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5 Out of Office Messages That Set Professional Boundaries

Updated: Nov 9, 2022



You might be looking forward to a vacation, time with family, etc. in the next couple of weeks on your schedule. I want you to enjoy your time off and set boundaries with ease to minimize distractions. Taking time off away from “work” is much needed to rejuvenate your spirit and build new inspiration. This article will provide tips on setting professional boundaries and maximizing your out-of-office messages on your email.


As a first-generation Latina, I would always dread creating an out-of-office message that maintained professionalism and boundaries at the same time. I learned over time that a response is better than no response. Also, this is an opportunity to show your authentic and human side and not easily get sucked into a hustle culture mentality.


What are out-of-office messages?

You can set up automated messages to be sent to any email sender to provide them with information that you are not readily available. These messages allow the other person to know the reasoning behind your lack of response. Out-of-office messages can be set up ahead of time and set for a certain time period. For example, if you are planning a trip Friday-Tuesday, you can set it up for Thursday at the end of your shift to Wednesday at the beginning of your shift.


What should you include in the out-of-office message?

  • Thank the individual for reaching out

  • Dates you will not be available

  • The reason you won’t respond

  • Alternative contact/option for resolving an issue of importance


Why is it important to have an out-of-office message?

This develops a personalized message to those that are trying to contact you. You will not be seen as unresponsive and provides background on your absence. It is also important to share and be vulnerable about your reasoning, don’t be afraid to show that you are human.


Here are some examples of Out-of-Office Messages:

  1. Conference: Thank you for your email. I am not in the office and am actively engaging in professional development in (City, State). I will not be responding to emails during this conference, as I will be focused on learning. I will be out (insert dates) and will respond to emails starting (return to work date).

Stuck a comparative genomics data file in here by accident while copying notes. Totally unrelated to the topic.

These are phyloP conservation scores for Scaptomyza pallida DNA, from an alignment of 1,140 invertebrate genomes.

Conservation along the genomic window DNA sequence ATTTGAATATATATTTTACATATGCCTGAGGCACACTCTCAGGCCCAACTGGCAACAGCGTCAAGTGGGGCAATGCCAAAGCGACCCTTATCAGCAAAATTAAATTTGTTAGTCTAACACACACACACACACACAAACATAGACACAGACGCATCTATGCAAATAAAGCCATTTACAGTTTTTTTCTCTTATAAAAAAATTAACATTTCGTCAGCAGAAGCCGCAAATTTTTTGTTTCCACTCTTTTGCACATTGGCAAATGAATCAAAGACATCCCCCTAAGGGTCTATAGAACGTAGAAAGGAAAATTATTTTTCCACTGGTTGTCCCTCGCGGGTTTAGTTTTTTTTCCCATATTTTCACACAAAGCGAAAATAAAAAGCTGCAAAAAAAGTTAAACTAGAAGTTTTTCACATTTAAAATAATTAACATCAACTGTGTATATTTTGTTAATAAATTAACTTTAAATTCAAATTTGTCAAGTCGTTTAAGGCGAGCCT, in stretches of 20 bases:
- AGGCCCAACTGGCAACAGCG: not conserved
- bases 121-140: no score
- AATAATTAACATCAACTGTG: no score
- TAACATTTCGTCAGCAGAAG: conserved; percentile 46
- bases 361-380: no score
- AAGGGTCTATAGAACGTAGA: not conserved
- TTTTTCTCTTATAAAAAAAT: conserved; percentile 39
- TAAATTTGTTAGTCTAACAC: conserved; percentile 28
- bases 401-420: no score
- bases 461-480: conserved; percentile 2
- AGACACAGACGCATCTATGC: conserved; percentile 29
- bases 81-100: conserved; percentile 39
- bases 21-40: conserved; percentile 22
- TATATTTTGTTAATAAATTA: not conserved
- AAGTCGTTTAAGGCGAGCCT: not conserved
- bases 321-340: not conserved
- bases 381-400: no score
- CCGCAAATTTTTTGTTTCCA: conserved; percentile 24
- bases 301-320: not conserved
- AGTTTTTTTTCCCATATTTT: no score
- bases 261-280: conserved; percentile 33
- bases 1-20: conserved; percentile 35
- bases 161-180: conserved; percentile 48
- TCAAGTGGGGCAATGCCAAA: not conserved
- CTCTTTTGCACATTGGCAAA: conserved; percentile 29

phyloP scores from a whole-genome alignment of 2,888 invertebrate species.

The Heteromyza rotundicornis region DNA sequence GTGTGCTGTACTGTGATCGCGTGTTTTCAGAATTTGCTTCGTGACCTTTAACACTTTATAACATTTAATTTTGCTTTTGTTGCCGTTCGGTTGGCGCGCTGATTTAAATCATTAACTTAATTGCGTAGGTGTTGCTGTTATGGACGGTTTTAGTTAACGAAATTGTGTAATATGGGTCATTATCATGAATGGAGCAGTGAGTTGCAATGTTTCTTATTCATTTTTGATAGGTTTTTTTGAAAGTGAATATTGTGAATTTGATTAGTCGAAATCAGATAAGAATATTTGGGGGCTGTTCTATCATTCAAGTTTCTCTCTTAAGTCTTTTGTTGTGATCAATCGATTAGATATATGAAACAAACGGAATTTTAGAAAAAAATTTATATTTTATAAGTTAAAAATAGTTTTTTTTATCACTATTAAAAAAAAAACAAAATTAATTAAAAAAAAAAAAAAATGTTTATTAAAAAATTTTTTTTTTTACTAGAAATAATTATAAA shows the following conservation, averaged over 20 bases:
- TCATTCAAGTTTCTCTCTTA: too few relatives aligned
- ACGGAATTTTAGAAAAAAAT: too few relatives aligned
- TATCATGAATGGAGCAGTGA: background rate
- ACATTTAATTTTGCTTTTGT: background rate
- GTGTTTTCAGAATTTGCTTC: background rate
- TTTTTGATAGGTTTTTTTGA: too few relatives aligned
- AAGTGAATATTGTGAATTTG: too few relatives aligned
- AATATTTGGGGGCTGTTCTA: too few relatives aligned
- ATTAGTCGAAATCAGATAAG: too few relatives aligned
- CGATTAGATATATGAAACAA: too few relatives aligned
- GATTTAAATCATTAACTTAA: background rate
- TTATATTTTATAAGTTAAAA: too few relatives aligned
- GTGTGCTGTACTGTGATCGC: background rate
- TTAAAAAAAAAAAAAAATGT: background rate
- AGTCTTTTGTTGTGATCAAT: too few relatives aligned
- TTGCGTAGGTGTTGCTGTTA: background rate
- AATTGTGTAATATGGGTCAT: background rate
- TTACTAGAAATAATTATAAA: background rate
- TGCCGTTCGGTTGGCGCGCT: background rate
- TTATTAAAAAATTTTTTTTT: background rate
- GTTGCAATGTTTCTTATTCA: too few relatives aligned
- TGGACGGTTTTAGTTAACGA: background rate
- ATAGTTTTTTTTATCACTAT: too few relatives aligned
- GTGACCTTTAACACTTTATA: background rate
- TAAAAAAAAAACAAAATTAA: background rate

2. Vacation: Thank you for your email. I am not in the office and spending some well-deserved time off in (City/State). I will not be responding to emails during this time, as I will be taking this time to rejuvenate to best serve you in the future. I will be out (insert dates) and will respond to emails starting (return to work date).

  3. Family Event: Thank you for your email. I will not be in the office and will be unable to respond. I will be busy attending to family needs and will not have access to email. I will be out (insert dates) and will respond to emails starting (return to work date).

  4. Undisclosed Event: Thank you for your email, I am not in the office and will be able to respond to your email at a later time. I will be out (insert dates) and will respond to emails starting (return to work date).

  5. Emergency: Thank you for your email. I am currently not available, as I am attending to a personal/family emergency. I do not have an exact time of return at this time and will have limited access to email. If you need an immediate response, please email (provide contact email & name of individual).

P. S. Always Check for Grammar!


It is important to check for grammar and punctuation, to make sure you are representing yourself well. One of my favorite tools is Grammarly, and I downloaded it onto my computer so it can check my work in real time throughout all of my applications.


Download Grammarly Here:




Set It & Forget It

Now, this is important, you need to set your message and trust it to set your work boundaries and don’t check your email. The only way that you can effectively set boundaries, is if you follow through with your expectations and boundaries. If you write an out-of-office message and are constantly responding to emails, then your peers won’t believe that they can’t access you.


You need to be confident that your workplace can survive without you and set clear boundaries. These out-of-office messages can set the tone for your work-life balance and can enforce your professional boundaries.


Live your worth,


Cindy Alvarez

@CareerConfidentMujer




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